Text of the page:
Implant Care

Implant Care
Proper Flossing
Caring for an Implant Supported Bridge
Implant Care

Dental implants restore the look and function of natural teeth without the prospect of decay. Failure to adhere to a twice-daily schedule of oral hygiene, however, can lead patients with implants to develop peri-implantitis, the equivalent of periodontal disease. Its symptoms include redness, inflammation, receding gum tissue, loss of dental bone, and other compromises to oral health that can threaten implant retention.

After implant surgery

Immediately after implant surgery, home care must focus on support for proper healing. The routine may include several days of clear liquids and soft foods, along with prescribed antibiotics and pain medicines.  Twice-daily brushing should use an extra-soft manual toothbrush and avoid contact with the implant incision. Some patients may need to use post-surgical mouth rinses, either anti-bacterial prescriptions or mixtures of salt and warm water.

Towel-wrapped ice packs help reduce swelling during the 24 hours after surgery, followed by warm compresses once the first day has passed. Sleeping sitting up or with extra pillows elevates the head and helps swelling subside. Biting down on a gauze pack for 30 minutes can control residual bleeding.

Tobacco and alcohol use interfere with the body’s circulation and natural healing processes. Both should be avoided, along with vigorous exercise and any routine that involves physical exertion.

After healing: Routine home care

Some of the techniques and dental products that take good care of natural teeth don’t work well with implants.


Fluoride fights off tooth decay and keeps natural dental enamel in good shape. On implants, however, fluoride can yield corrosion, roughness, and etching. Whitening and stain-removal toothpastes use baking soda and abrasives that can scratch implants. To clean implant-supported removable prostheses, patients should use products designed for dentures.


Studies show that soft-bristled manual and electric toothbrushes—both rotating and sonic models—clean implants effectively, provided that each patient uses the type of brush best suited to his or her mouth and dexterity. Interdental brushes use plastic-coated wire to remove plaque from areas that are difficult to reach with other tools. Patients should clean implant-supported removable dentures or bridgework outside the mouth with denture brushes.

Dental floss

Flossing techniques for implant fixtures that support fixed multi-tooth bridges or dentures differ from the methods used on single-tooth implants or natural teeth. Floss manufacturers offer products designed specifically for use with implants. Uncoated dental tape also does a good job of protecting gum tissue around implant fixtures. A threader helps insert floss under implant-supported fixed dentures and bridges. To clean exposed implant hardware, an interdental brush improves on floss, avoiding the risk of leaving behind bits of material that can prompt inflammation.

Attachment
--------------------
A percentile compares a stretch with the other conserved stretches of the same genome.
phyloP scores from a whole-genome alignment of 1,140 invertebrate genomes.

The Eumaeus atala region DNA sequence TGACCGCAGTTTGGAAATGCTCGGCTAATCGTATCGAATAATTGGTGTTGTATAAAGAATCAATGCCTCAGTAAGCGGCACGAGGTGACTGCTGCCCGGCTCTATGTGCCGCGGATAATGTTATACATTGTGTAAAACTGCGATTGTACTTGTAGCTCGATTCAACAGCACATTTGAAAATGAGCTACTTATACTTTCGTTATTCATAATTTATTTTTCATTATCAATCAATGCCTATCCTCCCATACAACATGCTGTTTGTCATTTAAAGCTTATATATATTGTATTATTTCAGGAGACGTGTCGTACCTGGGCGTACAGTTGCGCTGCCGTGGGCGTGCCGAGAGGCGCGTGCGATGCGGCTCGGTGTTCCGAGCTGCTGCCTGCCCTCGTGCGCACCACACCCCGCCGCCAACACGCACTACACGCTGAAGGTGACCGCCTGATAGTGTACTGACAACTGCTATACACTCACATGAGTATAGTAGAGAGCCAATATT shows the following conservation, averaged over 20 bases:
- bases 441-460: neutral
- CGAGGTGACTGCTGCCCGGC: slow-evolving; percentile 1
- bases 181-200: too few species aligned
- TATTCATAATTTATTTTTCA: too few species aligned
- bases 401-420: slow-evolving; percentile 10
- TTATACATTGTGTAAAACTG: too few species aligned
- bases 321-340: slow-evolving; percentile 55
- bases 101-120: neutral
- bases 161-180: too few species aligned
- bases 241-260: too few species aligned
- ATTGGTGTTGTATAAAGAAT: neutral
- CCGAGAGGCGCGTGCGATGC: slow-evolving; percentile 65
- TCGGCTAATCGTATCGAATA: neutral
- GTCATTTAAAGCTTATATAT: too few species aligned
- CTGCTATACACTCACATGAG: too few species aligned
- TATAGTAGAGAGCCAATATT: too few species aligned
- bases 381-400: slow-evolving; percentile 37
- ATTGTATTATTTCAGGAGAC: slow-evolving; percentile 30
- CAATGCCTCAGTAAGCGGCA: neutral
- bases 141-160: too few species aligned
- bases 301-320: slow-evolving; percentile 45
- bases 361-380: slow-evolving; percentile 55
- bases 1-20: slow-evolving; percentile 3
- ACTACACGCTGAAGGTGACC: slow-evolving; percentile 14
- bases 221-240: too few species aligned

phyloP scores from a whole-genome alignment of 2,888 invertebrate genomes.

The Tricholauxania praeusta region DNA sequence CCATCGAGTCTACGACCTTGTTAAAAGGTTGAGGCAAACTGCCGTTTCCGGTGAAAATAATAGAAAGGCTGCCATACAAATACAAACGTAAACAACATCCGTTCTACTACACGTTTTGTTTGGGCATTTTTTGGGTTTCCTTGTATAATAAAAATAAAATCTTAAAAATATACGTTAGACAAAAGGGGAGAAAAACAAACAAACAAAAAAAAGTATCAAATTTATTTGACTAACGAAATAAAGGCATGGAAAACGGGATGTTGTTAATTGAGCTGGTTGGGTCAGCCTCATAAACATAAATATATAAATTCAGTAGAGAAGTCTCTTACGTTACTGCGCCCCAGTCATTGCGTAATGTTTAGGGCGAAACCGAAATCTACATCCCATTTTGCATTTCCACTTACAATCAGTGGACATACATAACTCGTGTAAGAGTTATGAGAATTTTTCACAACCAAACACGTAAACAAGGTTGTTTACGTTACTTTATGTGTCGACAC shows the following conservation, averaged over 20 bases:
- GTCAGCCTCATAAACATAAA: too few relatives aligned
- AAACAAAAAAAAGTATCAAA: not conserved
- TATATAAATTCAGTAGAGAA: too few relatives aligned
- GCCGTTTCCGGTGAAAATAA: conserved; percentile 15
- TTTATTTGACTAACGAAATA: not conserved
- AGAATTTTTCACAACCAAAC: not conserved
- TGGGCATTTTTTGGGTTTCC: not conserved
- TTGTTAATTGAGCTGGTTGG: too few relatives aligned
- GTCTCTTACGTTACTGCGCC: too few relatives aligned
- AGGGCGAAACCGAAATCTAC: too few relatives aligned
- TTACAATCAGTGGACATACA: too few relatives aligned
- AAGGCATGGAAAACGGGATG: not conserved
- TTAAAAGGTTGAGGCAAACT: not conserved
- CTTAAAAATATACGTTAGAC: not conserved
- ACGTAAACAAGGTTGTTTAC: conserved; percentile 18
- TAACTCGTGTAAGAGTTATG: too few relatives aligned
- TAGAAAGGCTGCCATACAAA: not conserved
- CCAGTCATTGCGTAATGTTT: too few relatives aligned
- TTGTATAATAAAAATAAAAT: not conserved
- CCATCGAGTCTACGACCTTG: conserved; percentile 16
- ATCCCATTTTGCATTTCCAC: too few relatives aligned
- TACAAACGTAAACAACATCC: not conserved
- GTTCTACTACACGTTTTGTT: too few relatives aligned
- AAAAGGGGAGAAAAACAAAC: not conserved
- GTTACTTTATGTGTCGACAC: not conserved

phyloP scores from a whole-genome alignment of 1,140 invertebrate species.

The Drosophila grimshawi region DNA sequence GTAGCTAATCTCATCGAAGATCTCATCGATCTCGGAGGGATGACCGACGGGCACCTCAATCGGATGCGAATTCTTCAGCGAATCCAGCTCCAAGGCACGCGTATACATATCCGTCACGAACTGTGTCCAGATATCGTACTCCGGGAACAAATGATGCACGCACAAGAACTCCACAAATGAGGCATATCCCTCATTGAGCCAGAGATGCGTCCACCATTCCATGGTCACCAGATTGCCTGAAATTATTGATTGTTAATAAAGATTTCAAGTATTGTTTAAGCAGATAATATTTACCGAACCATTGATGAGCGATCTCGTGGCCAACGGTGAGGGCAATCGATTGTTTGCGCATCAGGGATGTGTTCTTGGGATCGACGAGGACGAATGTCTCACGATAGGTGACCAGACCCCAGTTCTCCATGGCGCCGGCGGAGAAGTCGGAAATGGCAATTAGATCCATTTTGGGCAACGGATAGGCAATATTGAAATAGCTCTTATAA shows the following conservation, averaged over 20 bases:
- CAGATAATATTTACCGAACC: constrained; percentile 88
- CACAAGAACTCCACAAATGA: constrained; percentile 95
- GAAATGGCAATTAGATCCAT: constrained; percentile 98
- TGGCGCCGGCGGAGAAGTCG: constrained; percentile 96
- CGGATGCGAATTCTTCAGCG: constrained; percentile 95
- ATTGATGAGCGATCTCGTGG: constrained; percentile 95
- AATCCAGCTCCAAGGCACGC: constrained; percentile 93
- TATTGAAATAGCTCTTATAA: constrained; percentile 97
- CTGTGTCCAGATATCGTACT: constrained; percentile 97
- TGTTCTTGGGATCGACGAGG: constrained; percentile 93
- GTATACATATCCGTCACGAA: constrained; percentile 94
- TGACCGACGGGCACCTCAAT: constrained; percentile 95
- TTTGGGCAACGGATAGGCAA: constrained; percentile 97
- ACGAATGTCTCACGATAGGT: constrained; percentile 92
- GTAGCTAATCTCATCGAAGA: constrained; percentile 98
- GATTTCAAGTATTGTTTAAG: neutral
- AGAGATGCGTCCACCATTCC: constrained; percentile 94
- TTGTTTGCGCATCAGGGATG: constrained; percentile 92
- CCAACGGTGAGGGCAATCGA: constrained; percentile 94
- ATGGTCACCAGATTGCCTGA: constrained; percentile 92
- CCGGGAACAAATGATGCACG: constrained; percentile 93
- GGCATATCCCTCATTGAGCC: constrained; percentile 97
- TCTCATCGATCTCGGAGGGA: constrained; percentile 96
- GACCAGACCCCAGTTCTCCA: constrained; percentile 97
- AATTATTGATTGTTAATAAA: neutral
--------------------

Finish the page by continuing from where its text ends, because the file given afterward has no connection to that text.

Oral irrigation

An oral irrigator helps control plaque and inflammation around implants, especially in areas of the mouth where access is limited. These devices offer extra assistance in cleaning around fixed and removable implant-supported prostheses.

Oral stimulators

Rubber-tipped and bristled oral stimulation devices help promote a healthy gum-tissue seal around implants. These devices can be especially important to patients with implant-supported dentures and bridgework.

Disclosing tablets

These brushing aids add a brightly colored temporary stain where plaque accumulates. They help patients evaluate their home care and identify areas that require more or better attention.

Dental visits

Patients with dental implants require a regular schedule of professional dental care to maintain their oral health, including cleanings every three to six months and x-rays once a year. Gum tissue fibers don’t attach themselves to dental implants the way they do to natural teeth. To maintain gum health and prevent bacteria from creeping into the area around the implant crown, dental professionals use instruments made from materials that won’t scratch the implant. Instead of metal scalers and curettes, low-power ultrasonic cleaning devices and plastic or resin tools keep implants clean without damaging them.

If implant hardware appears damaged or the fit of a removable prosthesis changes, it’s important to seek professional attention immediately.

Contact Us 

We encourage you to contact us with any questions you may have.   Please use the form below or call our Greenwood office at 317-887-3180 or our Plainfield office at (317) 839-9801.  

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